It is an interesting journey being “advanced maternal age.” Sometimes I look at young(er) women or young(er) mothers and I think You look so not tired. Or Wow your stomach looks so not stretched. I remember that. That feels like a long time ago. Or I envy younger moms who are more likely to have their grandparents be present for their children’s growing up. My child will already never meet one of his Grandpas. He died before my baby was born. However, there are gifts I have being “middle aged” that I couldn’t have come by earlier in my journey. I had not yet solidified my eating disorder recovery in my twenties. I had not earned a doctoral degree in Psychology in my twenties. I had lots of ideas and lots of difficulty with follow-through. I thought being earnest would pay the rent. The concept of income needing to match or be greater than outgoing expenditures was not a concept I truly understood or felt applied to me. Because I now have financial clarity, I don’t have to “deprive,” “restrict” or  “binge” or “purge” with money, like I used to do with food in my twenties. Interestingly, though I hated my (flatter) stomach in my twenties, I now love my (stretched) stomach in my early middle age. I also have much more capacity to pause and come back to difficult interactions in relationships rather than avoid, hide, or leave. I would not have been ready for marriage in my twenties. I would not have had the “distress tolerance” skills to go toward a young child and stay emotionally present through individuation-attempting tantrums. I would have been inadvertently shaming or stuffed the discomfort with food. I can tolerate it now. I would not have been a good, or frankly even good-enough, mother in my twenties. I wasn’t ready. I remember studying for the Psychologist licensure exam learning that the executive function of the brain (the part that fully understand cause and effect and is able to therefore pause impulsive actions) is not fully developed until the late twenties, or even 30. Does that mean all women should only have children after age 35? Or that only women over 35 are good (enough) mothers? Of course not. And not all women are able to. One always has the potential to become a good (enough) mother. In fact, the eating disorder recovery process mirrors the journey of becoming a good enough mother to one’s self: allowing and embracing imperfection, listening to and honoring emotions, communicating clearly, getting enough sleep, eating in a balanced way, practicing mindfulness or spirituality, connecting with support. And THAT is always possible and always a work-in-process, regardless of one’s chronological age.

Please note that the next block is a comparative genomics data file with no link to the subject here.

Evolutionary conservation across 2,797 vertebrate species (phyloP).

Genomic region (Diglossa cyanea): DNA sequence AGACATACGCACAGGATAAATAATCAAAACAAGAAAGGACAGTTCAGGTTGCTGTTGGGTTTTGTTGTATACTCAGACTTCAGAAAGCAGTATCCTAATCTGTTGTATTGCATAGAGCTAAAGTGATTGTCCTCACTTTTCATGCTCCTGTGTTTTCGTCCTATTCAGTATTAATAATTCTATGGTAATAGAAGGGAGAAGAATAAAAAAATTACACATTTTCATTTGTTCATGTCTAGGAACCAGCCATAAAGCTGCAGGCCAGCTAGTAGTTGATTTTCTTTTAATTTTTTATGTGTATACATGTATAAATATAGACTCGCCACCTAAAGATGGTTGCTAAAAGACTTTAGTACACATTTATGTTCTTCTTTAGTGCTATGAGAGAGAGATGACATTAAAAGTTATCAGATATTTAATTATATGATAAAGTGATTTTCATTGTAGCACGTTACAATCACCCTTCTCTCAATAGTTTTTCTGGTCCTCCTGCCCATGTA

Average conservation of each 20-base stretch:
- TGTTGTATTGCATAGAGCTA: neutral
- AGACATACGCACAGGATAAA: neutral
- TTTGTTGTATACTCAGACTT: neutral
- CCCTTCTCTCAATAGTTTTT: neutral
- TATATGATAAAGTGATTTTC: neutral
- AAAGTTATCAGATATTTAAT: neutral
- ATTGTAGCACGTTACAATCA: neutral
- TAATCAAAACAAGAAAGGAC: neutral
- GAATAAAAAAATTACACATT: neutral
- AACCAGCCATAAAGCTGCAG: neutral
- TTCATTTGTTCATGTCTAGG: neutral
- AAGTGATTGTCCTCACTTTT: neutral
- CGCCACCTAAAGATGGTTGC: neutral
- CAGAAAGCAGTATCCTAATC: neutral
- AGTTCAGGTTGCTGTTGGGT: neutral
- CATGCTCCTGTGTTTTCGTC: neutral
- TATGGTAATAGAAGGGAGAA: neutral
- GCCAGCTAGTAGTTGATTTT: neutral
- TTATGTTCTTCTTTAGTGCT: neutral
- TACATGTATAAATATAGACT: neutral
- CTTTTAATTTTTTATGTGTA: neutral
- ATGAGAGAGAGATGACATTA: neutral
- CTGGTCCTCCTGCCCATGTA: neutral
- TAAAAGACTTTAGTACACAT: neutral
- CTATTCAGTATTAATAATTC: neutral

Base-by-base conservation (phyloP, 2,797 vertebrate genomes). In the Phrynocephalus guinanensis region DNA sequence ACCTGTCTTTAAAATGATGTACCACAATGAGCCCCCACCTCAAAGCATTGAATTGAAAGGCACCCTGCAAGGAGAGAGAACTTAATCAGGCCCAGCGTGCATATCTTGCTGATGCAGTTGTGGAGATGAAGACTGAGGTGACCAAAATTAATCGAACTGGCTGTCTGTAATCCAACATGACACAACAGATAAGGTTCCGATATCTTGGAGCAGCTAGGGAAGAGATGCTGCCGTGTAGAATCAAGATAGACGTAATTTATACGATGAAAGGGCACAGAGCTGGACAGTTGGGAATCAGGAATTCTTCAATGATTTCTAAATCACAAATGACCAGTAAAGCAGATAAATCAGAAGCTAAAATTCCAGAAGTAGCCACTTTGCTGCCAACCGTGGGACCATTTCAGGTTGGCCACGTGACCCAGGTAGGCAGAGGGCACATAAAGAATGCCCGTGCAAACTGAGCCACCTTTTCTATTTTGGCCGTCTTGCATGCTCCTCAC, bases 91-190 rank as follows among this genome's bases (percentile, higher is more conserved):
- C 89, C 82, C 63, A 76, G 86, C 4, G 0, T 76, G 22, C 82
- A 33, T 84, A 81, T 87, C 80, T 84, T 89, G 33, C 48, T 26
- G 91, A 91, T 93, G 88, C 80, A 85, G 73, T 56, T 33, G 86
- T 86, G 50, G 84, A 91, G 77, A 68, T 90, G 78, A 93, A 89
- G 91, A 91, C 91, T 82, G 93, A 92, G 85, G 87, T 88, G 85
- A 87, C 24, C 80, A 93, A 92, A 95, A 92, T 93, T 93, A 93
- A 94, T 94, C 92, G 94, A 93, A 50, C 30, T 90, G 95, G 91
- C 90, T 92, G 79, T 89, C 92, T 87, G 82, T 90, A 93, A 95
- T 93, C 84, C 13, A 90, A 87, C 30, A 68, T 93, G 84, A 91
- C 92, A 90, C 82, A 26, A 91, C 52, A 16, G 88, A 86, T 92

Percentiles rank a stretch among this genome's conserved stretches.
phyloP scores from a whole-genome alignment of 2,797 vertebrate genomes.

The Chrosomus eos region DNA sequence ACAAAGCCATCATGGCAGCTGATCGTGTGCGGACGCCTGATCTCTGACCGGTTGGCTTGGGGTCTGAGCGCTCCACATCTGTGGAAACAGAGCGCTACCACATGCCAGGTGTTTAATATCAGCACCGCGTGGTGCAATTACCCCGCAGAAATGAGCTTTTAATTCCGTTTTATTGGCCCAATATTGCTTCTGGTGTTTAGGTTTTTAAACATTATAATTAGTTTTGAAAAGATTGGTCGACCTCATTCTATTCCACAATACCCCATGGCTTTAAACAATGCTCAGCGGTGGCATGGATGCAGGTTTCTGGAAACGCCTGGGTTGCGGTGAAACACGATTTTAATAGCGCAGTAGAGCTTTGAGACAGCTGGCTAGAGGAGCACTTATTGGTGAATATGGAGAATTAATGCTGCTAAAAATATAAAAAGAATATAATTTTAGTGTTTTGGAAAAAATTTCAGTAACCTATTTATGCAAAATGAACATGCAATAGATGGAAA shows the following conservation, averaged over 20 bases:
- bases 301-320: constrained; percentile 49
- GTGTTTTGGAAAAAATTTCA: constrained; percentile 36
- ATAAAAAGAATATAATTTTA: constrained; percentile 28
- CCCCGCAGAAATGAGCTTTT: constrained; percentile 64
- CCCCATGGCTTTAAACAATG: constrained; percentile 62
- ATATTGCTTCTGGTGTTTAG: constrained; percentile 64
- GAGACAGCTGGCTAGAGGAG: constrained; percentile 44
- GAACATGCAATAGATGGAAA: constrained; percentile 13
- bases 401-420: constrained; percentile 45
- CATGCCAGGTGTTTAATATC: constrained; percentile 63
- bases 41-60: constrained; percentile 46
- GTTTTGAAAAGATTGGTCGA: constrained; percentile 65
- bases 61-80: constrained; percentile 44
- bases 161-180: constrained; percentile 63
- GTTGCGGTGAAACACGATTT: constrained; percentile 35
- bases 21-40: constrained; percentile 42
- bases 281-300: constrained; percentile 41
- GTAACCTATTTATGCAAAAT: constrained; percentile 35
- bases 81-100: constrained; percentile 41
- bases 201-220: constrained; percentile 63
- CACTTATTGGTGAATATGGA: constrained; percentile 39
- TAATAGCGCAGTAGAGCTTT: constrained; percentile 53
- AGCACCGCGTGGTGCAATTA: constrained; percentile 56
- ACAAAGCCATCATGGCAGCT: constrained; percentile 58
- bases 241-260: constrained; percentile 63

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Dr. Linda Shanti McCabe is a Mom and Licensed Clinical Psychologist who works with women recovering from Eating Disorders, Body image difficulty, Depression/Anxiety, Perinatal Mood Disorders, and New Mommy “boot camp.”You can read about her work professionally at www.drlindashanti.com

Resources:

1. T.J. Mathews, T.J. and Brady E. Hamilton, “Delayed Childbearing: More Women Are Having Their
First Child Later in Life,” Center for Disease Control NCHS Data Brief, Number 21, August 2009. http://www.cdc.gov/nchs/data/databriefs/db21.htm

2. Mangweth-Matzek, Barbara, Hoek, Hans W. et al, “Prevalence of eating Disorders in Middle-Aged Women,” International Journal of Eating Disorders2014; 47:320-324.

3. National Association of Anorexia Nervosa and Associated Disorders websitehttp://www.anad.org/get-information/about-eating-disorders/eating-disorders-statistics/

4. Pipher, Mary, Reviving Ophelia: Saving the Selves of Adolescent Girls (2005).

5. Grabe, Shelly, Routledge, Clay, Cook, Alison, Anderson, Christie, and Arndt, Jamie “In defense of the Body: The Effect of Salience on Female Body Objectification”, Psychology of Women Quarterly, Vol 29, 2005.

6. Harding, Anne Eating disorders: Not just for the young, CNNHealth.com, June 27, 2012. http://www.cnn.com/2012/06/26/health/mental-health/eating-disorders-not-just-for-young/

7. Barton, Adriana, “Are middle-aged women succumbing to ‘Desperate Housewives syndrome’?” The Globe and Mail, March 6, 2013.http://www.theglobeandmail.com/life/health-and-fitness/are-middle-aged-women-succumbing-to-desperate-housewives-syndrome/article578178/

8. Tiggemann M., “Body image across the adult life span: Stability and change,”Body Image 2004; 1:29-41. 9. Slevec JH, Tiggemann M., “Predictors of body dissatisfaction and disordered eating in middle-aged women,” Clinical Psychology Review 2011; 31: 515-524.

Aggressive Self-Care